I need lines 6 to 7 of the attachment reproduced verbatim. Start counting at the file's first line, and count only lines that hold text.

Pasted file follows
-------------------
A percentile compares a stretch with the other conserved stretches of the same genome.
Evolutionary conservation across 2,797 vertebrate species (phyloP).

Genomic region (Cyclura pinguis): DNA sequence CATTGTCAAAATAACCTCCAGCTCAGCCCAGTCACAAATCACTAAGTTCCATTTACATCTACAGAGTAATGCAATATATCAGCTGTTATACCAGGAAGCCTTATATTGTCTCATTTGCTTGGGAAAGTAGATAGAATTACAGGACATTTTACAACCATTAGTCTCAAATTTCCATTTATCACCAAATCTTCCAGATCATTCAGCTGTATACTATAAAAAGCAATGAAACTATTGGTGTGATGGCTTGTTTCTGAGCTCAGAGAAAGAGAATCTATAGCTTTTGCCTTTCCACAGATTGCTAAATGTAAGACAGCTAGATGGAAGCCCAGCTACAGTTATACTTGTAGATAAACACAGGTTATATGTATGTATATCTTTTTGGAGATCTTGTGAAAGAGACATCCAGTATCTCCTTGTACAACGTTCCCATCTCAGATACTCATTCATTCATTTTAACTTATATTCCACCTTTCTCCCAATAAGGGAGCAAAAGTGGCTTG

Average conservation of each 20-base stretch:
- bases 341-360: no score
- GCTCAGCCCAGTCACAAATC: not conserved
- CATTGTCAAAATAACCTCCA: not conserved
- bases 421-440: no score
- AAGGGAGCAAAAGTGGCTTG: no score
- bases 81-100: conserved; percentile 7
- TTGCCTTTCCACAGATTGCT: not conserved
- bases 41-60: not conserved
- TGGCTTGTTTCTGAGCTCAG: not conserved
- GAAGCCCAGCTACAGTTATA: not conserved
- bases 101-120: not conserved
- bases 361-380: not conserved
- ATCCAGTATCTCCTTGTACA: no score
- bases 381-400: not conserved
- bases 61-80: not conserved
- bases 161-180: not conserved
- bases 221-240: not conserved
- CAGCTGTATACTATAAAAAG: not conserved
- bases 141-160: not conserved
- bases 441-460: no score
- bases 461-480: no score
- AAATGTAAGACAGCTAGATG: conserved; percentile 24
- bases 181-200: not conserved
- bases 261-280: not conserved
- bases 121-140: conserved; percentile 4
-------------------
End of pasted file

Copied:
- GCTCAGCCCAGTCACAAATC: not conserved
- CATTGTCAAAATAACCTCCA: not conserved